Friday, August 20, 2010

Why does the Church-as-power continue to exist?

Leonardo Boff's weekly columns are available in Spanish from Servicios Koinonia. Some of his older columns are available in English at LeonardoBoff.com.

by Leonardo Boff (English translation by Rebel Girl)
8/20/2010

I will touch on an uncomfortable but unavoidable subject: How can the institutional Church, as I have described it in a previous article, with authoritarian, absolutist and exclusionary characteristics, perpetuate itself in history? The dominant ideology responds, "just because it is divine." In fact, this exercise of power is not divine at all. This is exactly what Jesus didn't want. He wanted hierodulia (sacred service), not hierarchia (sacred power). But the latter prevailed over time.

Authoritarian institutions tend to have the same logic of self-reproduction. The institutional Church is no different. First, it deems itself to be the only true "church" and removes the title from all others. Then it establishes a rigorous framework: one single system of thought, one single dogmatic, one single catechism, one single canon law, one single form of worship. It does not tolerate criticism or creativity, which are considered negative or as creating a parallel church or other magisterium.

Secondly, the symbolic violence of control, repression and punishment is used, often at the expense of human rights. The one who is questioned is easily marginalized; he is denied the right to preach, write and act in the community. The former Cardinal Joseph Ratzinger, head of the Congregation for the Doctrine of the Faith, punished more than one hundred theologians during his tenure. With this same logic, the sins and crimes of pedophile priests or other crimes, such as financial ones, are kept hidden to avoid jeopardizing the good name of the Church, without the slightest sense of justice towards the innocent victims.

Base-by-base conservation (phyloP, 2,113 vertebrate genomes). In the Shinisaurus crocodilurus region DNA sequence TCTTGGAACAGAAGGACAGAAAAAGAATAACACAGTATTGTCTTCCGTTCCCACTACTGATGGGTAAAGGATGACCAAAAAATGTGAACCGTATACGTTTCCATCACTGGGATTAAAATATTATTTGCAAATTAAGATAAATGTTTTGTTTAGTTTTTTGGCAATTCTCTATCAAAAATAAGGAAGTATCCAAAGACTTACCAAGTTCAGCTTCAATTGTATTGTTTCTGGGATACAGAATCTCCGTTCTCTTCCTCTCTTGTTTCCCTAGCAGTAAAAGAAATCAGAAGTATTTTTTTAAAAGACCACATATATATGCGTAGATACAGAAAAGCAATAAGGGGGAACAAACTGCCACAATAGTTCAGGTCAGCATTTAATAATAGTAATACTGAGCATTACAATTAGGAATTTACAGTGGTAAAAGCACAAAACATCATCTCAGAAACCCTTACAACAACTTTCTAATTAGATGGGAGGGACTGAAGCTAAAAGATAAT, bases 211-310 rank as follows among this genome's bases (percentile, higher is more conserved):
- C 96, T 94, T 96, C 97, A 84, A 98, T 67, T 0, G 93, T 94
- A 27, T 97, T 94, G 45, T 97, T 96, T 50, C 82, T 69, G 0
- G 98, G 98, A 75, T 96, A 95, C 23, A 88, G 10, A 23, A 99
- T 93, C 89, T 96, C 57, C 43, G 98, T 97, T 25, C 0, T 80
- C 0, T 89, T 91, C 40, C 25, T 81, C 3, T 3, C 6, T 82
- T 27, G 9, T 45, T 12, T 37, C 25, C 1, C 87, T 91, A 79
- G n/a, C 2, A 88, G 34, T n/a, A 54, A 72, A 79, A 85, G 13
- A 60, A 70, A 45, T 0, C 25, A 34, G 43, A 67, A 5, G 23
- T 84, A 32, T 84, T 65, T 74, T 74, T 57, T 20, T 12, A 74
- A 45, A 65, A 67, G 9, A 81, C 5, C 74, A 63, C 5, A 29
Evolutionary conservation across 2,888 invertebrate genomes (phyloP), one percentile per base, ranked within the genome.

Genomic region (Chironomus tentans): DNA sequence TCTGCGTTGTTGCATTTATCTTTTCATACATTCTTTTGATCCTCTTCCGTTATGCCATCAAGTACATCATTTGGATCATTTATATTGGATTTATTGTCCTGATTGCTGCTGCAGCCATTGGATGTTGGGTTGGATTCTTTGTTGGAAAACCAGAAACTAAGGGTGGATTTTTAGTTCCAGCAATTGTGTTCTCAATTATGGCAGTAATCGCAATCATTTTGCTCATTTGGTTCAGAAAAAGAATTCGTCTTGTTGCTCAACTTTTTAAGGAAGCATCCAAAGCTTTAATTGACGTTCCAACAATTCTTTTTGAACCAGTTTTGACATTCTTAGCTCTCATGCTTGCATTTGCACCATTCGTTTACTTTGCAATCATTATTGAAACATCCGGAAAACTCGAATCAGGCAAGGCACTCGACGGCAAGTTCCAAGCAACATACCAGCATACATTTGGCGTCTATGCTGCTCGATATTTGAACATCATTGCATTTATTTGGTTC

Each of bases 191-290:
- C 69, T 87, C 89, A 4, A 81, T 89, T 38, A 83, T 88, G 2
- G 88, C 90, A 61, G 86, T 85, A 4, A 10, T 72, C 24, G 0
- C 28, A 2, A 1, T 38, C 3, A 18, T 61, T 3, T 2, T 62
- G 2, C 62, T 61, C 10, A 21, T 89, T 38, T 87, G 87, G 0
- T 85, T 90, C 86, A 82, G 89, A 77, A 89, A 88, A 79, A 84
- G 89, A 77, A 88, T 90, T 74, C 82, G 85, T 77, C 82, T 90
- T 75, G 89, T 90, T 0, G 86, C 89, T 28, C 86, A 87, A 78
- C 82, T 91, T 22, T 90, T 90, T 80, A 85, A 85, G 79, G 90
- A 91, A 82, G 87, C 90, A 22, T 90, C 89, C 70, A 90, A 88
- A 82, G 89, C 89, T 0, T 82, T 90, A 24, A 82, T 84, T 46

Thirdly, ecclesiastical authorities are mythologized and almost idolized, especially the Pope, who is the "sweet Christ on Earth." I think to myself: what sort of "sweet Christ" was Pope Sergius (904), the murderer of his two predecessors, or Pope John XII (955), elected at age 20, an adulterer who was killed by the betrayed husband, or worse, Pope Benedict IX (1033), elected at age 15, one of the most criminal and unworthy men in the history of the papacy, who sold the papal dignity for 1000 silver lire?

Fourthly, figures are canonized whose virtues fit into the system, such as blind obedience, the ongoing exaltation of authority and "agreeing with the Church (the hierarchy)", much like the fascist style according to which "the boss (Duce or Führer) is always right."

Fifth, there are people and Christians of an authoritarian nature who value order, law and the principle of authority above everything else to the detriment of the complex logic of life that has surprises and requires tolerance and adaptations. They support this type of Church, as well as authoritarian and dictatorial political regimes. Moreover, there is a close affinity between dictatorial regimes and the Church-as-power, as has been seen with the dictators Franco, Salazar, Mussolini, Pinochet and others. The conservative priests become bishops easily, and the bishops who are very loyal to Rome are promoted, encouraging servility. This social-historical-religious block crystallized, ensuring the continuity of this type of church.

Sixth, the Church-as-power knows the value of rites and symbols, since they strengthen the conservative identity, but couldn't care less about their content, provided that they remain unchanged and are strictly observed.

Because of this dogmatic and canonical rigidity, the institutional Church is not experienced as a spiritual home. Many migrate. They say "yes" to Christianity and "no" to the Church-as-power with which they do not identify. They are aware of the distortions to the legacy of Jesus, who preached freedom and exalted unconditional love.

Despite these pathological conditions, we have figures like Pope John XXIII, Dom Helder Câmara, Don Pedro Casaldaliga, Don Luiz Flávio Cappio, and others who did not adopt the authoritarian style, or present themselves as church authorities, but as pastors in the midst of God's people. But despite these contradictions, there is a merit that is important to recognize: this authoritarian type of Church has never failed to convey the Gospels, even while denying them in practice, thus enabling access to the revolutionary message of the Nazarene. It preaches liberation, but usually it is others who liberate.

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